Sat 26 Mar 2022 - Sat 26 Mar 2022


10:00 - 16:00



In this sought-after workshop, you will be introduced to the wet-plate collodion process, the most notable photographic process of the mid-late Nineteenth century. Invented in 1851 by Frederick Scott Archer, the wet-plate collodion process almost immediately replaced the common methods at the time – the daguerreotype and the calotype. It was a flexible form, one that was able to produce images with pinpoint clarity and yet allow the duplication of positives upon many mediums.

On this workshop you will acquaint yourself with a concise understanding of wet-plate collodion photography. We will go through the following:

– An introduction to the process, of the chemicals involved and the method of creating a plate. It is important to understand why the chemicals act the way they do and how to remedy the common ailments that may appear during the start of a new adventure in collodion photography. We will also revise the handling of the chemicals as some of them are hazardous, darkroom safety is a must!

– Each participant will make their own positive plates (on tin or glass) in the studio and darkroom. You will be guided through the entire process from preparing the plate and to the very end with the varnishing of the finished photograph. Hopefully, you will have some agreeable plates with which to take home at the end of the day.

– You will also be provided with sources from which to continue your beginnings into wet-plate collodion photography should you wish to do so after the workshop.

All materials and safety equipment will be provided for. It is a very hands-on process and incredibly tactile, I recommend wearing clothing that you would not mind being stained (just in case) as accidents can and do happen. Simply bring yourself, a notepad and no small amount of patience!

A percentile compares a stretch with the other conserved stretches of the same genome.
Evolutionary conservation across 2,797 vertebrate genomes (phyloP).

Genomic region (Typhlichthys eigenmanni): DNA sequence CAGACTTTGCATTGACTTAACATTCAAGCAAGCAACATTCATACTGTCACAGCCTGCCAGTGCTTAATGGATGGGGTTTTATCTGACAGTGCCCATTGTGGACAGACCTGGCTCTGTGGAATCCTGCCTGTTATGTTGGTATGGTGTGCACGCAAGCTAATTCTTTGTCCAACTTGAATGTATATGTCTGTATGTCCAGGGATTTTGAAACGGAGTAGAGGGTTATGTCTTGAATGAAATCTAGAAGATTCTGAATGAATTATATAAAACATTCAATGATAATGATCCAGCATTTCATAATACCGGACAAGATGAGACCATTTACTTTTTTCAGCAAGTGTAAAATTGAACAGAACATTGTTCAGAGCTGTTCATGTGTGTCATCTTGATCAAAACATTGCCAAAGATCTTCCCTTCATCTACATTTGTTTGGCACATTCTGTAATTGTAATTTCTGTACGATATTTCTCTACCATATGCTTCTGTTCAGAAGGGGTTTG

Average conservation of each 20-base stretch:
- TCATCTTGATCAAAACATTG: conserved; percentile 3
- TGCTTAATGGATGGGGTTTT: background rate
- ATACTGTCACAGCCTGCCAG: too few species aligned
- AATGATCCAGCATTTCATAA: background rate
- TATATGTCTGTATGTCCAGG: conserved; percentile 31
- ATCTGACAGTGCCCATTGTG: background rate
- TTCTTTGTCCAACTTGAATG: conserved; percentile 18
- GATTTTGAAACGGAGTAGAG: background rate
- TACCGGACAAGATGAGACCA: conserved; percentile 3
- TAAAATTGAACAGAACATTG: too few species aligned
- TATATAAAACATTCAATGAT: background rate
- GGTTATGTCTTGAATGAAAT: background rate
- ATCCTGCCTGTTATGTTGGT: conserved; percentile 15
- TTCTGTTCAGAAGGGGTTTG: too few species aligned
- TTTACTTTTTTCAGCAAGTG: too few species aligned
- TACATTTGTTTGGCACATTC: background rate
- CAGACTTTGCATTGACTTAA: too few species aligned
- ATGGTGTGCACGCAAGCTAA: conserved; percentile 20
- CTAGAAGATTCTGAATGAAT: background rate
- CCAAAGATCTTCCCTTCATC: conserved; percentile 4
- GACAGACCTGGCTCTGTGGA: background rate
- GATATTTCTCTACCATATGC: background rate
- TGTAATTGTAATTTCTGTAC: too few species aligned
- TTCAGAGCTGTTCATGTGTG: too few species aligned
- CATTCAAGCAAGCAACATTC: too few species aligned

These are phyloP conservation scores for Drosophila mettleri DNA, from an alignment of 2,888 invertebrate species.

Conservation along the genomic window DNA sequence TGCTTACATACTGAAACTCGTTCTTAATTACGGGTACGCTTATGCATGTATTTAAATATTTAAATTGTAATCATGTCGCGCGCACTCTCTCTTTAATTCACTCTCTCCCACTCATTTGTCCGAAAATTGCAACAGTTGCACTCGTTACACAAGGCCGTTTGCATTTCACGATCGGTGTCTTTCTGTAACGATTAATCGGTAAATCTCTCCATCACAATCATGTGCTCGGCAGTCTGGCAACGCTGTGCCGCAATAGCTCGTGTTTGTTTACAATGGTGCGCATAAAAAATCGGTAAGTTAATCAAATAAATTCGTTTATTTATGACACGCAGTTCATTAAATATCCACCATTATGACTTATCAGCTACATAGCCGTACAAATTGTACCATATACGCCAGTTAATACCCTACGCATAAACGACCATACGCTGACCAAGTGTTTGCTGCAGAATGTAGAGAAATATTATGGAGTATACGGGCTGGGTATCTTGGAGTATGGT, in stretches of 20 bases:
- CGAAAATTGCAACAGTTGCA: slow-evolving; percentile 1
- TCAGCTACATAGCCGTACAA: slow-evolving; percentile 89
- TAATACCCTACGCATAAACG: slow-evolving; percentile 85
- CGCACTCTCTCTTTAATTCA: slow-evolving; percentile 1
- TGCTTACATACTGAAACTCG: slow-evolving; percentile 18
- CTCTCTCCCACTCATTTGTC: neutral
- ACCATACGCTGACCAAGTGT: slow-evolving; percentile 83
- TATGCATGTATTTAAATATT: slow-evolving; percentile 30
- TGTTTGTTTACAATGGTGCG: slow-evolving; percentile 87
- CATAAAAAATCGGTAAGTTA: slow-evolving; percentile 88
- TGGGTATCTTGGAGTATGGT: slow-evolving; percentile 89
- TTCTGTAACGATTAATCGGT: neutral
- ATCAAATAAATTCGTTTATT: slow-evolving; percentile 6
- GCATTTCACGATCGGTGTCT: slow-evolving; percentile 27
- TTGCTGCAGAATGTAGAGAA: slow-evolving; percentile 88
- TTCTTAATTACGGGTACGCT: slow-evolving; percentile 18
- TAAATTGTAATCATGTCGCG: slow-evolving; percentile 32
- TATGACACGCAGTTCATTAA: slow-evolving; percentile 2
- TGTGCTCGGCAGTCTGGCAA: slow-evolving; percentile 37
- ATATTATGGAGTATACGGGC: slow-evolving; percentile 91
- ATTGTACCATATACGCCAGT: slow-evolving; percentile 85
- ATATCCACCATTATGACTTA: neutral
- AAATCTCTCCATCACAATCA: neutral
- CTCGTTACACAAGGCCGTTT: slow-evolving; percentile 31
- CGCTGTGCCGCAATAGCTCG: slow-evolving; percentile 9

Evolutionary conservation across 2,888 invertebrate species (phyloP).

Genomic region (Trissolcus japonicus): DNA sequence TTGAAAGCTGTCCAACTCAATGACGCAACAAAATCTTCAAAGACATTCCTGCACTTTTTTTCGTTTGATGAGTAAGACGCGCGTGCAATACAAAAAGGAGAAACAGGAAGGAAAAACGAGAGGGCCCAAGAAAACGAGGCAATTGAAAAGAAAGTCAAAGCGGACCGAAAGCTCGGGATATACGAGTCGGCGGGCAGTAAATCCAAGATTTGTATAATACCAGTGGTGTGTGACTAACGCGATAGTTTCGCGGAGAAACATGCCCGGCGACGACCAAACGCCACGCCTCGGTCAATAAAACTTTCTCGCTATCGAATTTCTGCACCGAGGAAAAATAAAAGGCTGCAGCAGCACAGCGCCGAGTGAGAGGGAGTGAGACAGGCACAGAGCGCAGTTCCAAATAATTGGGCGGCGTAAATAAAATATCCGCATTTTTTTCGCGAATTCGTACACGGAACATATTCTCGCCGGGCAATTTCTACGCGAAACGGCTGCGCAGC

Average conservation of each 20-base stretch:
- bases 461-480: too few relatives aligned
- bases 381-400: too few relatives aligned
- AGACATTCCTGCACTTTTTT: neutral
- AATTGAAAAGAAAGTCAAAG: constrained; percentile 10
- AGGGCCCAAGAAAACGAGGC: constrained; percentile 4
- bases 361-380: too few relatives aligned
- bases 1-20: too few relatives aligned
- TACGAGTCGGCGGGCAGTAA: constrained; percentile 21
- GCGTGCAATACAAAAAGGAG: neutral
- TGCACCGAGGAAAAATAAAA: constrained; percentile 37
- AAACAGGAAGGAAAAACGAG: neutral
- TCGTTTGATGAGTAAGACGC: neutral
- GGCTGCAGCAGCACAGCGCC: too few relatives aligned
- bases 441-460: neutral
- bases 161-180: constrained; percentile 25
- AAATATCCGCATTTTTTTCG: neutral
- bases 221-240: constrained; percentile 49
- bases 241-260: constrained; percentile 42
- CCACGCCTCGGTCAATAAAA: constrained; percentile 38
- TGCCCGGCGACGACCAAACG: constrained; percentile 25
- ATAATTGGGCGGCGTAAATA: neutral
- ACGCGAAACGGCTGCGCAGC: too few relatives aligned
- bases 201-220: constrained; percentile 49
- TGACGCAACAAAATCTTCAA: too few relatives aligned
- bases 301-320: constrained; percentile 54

Participants will be immersed fully in the collodion process and be hands-on from start to finish – leaving with several completed wet-plate photographs of their own.

With so few wet-plate collo

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Jim Grainger

Jim Grainger is a practicing photographer, based in the Midlands, specialising in the wet-plate collodion process.


Instagram: @jimgrainger

Who is the Workshop for?

This workshop is for participants who have some basic, existing knowledge of analogue photography processes and are curious to explore new methods. Throughout the day, participants will be working with hazardous materials and therefore this can be an intensive skill to learn.

Do I Need to Bring Anything?

Students are not required to bring anything. The Art House will provide everything needed for this workshop - all materials are included within the fee.

Working Safely

For our latest Covid 19 guidelines please copy and paste the following link:

If you have any questions or specific requirements regarding attending a course please feel free to get in touch with us by emailing

Terms and Conditions

Students are encouraged to wear face coverings when moving around The Art House building. Hand sanitiser will be provided and surfaces and equipment are regularly cleaned. Windows will be kept open where possible. If you have any concerns or specific requirements regarding attending a course please feel free to get in touch with us by emailing